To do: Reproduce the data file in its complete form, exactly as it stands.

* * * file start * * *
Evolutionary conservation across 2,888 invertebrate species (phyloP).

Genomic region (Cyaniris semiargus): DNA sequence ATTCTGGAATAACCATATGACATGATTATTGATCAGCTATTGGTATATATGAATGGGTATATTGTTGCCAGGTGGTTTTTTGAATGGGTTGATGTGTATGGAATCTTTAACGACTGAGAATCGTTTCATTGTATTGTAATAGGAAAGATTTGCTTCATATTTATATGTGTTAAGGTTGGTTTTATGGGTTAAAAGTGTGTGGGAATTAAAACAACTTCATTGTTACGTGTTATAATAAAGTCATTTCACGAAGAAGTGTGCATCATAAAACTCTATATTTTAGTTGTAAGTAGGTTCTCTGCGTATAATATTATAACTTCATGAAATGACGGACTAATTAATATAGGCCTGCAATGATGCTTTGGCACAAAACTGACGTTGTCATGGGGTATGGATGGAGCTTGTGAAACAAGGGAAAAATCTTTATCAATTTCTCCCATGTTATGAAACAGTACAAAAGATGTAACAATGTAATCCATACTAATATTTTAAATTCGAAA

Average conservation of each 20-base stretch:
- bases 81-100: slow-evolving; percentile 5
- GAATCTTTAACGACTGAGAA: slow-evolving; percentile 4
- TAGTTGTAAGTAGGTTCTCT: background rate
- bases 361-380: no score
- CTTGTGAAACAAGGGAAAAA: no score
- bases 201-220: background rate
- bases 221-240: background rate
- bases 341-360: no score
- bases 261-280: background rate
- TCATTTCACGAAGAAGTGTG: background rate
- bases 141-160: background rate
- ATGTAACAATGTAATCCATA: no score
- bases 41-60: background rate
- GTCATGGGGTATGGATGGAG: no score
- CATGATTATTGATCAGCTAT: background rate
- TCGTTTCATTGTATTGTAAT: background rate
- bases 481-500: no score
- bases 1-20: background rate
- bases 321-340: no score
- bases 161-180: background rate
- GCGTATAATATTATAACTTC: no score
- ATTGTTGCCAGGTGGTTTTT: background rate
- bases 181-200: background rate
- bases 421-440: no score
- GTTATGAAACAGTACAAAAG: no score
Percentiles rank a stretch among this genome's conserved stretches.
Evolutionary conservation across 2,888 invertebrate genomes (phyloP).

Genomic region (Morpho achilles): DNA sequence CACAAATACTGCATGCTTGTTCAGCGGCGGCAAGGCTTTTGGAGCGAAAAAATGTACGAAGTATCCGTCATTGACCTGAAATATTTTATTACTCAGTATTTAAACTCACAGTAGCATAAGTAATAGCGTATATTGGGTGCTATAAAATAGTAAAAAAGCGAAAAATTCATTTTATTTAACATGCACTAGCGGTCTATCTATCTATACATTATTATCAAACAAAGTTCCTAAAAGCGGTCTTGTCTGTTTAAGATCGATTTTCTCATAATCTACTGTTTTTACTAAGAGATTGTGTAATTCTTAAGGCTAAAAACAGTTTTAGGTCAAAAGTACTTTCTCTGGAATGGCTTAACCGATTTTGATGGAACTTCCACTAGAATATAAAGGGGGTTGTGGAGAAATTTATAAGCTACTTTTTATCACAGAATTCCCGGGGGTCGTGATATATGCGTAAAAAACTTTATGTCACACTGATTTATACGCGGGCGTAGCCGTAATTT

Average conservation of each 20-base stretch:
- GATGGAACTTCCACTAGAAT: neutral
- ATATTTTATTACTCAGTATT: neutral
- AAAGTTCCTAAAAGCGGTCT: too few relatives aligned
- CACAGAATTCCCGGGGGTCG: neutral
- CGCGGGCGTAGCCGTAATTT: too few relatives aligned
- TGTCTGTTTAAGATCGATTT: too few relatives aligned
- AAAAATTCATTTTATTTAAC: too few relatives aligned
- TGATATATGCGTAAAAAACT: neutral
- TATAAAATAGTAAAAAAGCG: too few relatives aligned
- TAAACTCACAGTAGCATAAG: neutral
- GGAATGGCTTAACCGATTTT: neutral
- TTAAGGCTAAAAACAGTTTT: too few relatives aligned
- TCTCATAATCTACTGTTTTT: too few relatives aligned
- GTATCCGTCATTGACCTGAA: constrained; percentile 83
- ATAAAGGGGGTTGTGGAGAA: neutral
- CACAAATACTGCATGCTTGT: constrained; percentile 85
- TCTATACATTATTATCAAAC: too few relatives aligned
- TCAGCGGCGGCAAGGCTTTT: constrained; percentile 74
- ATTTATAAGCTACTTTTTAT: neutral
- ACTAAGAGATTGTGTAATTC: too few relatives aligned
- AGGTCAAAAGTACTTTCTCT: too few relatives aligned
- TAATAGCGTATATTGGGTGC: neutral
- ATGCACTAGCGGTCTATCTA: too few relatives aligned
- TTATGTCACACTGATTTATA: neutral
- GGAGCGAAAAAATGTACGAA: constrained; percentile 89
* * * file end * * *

Evolutionary conservation across 2,888 invertebrate species (phyloP).

Genomic region (Cyaniris semiargus): DNA sequence ATTCTGGAATAACCATATGACATGATTATTGATCAGCTATTGGTATATATGAATGGGTATATTGTTGCCAGGTGGTTTTTTGAATGGGTTGATGTGTATGGAATCTTTAACGACTGAGAATCGTTTCATTGTATTGTAATAGGAAAGATTTGCTTCATATTTATATGTGTTAAGGTTGGTTTTATGGGTTAAAAGTGTGTGGGAATTAAAACAACTTCATTGTTACGTGTTATAATAAAGTCATTTCACGAAGAAGTGTGCATCATAAAACTCTATATTTTAGTTGTAAGTAGGTTCTCTGCGTATAATATTATAACTTCATGAAATGACGGACTAATTAATATAGGCCTGCAATGATGCTTTGGCACAAAACTGACGTTGTCATGGGGTATGGATGGAGCTTGTGAAACAAGGGAAAAATCTTTATCAATTTCTCCCATGTTATGAAACAGTACAAAAGATGTAACAATGTAATCCATACTAATATTTTAAATTCGAAA

Average conservation of each 20-base stretch:
- bases 81-100: slow-evolving; percentile 5
- GAATCTTTAACGACTGAGAA: slow-evolving; percentile 4
- TAGTTGTAAGTAGGTTCTCT: background rate
- bases 361-380: no score
- CTTGTGAAACAAGGGAAAAA: no score
- bases 201-220: background rate
- bases 221-240: background rate
- bases 341-360: no score
- bases 261-280: background rate
- TCATTTCACGAAGAAGTGTG: background rate
- bases 141-160: background rate
- ATGTAACAATGTAATCCATA: no score
- bases 41-60: background rate
- GTCATGGGGTATGGATGGAG: no score
- CATGATTATTGATCAGCTAT: background rate
- TCGTTTCATTGTATTGTAAT: background rate
- bases 481-500: no score
- bases 1-20: background rate
- bases 321-340: no score
- bases 161-180: background rate
- GCGTATAATATTATAACTTC: no score
- ATTGTTGCCAGGTGGTTTTT: background rate
- bases 181-200: background rate
- bases 421-440: no score
- GTTATGAAACAGTACAAAAG: no score
Percentiles rank a stretch among this genome's conserved stretches.
Evolutionary conservation across 2,888 invertebrate genomes (phyloP).

Genomic region (Morpho achilles): DNA sequence CACAAATACTGCATGCTTGTTCAGCGGCGGCAAGGCTTTTGGAGCGAAAAAATGTACGAAGTATCCGTCATTGACCTGAAATATTTTATTACTCAGTATTTAAACTCACAGTAGCATAAGTAATAGCGTATATTGGGTGCTATAAAATAGTAAAAAAGCGAAAAATTCATTTTATTTAACATGCACTAGCGGTCTATCTATCTATACATTATTATCAAACAAAGTTCCTAAAAGCGGTCTTGTCTGTTTAAGATCGATTTTCTCATAATCTACTGTTTTTACTAAGAGATTGTGTAATTCTTAAGGCTAAAAACAGTTTTAGGTCAAAAGTACTTTCTCTGGAATGGCTTAACCGATTTTGATGGAACTTCCACTAGAATATAAAGGGGGTTGTGGAGAAATTTATAAGCTACTTTTTATCACAGAATTCCCGGGGGTCGTGATATATGCGTAAAAAACTTTATGTCACACTGATTTATACGCGGGCGTAGCCGTAATTT

Average conservation of each 20-base stretch:
- GATGGAACTTCCACTAGAAT: neutral
- ATATTTTATTACTCAGTATT: neutral
- AAAGTTCCTAAAAGCGGTCT: too few relatives aligned
- CACAGAATTCCCGGGGGTCG: neutral
- CGCGGGCGTAGCCGTAATTT: too few relatives aligned
- TGTCTGTTTAAGATCGATTT: too few relatives aligned
- AAAAATTCATTTTATTTAAC: too few relatives aligned
- TGATATATGCGTAAAAAACT: neutral
- TATAAAATAGTAAAAAAGCG: too few relatives aligned
- TAAACTCACAGTAGCATAAG: neutral
- GGAATGGCTTAACCGATTTT: neutral
- TTAAGGCTAAAAACAGTTTT: too few relatives aligned
- TCTCATAATCTACTGTTTTT: too few relatives aligned
- GTATCCGTCATTGACCTGAA: constrained; percentile 83
- ATAAAGGGGGTTGTGGAGAA: neutral
- CACAAATACTGCATGCTTGT: constrained; percentile 85
- TCTATACATTATTATCAAAC: too few relatives aligned
- TCAGCGGCGGCAAGGCTTTT: constrained; percentile 74
- ATTTATAAGCTACTTTTTAT: neutral
- ACTAAGAGATTGTGTAATTC: too few relatives aligned
- AGGTCAAAAGTACTTTCTCT: too few relatives aligned
- TAATAGCGTATATTGGGTGC: neutral
- ATGCACTAGCGGTCTATCTA: too few relatives aligned
- TTATGTCACACTGATTTATA: neutral
- GGAGCGAAAAAATGTACGAA: constrained; percentile 89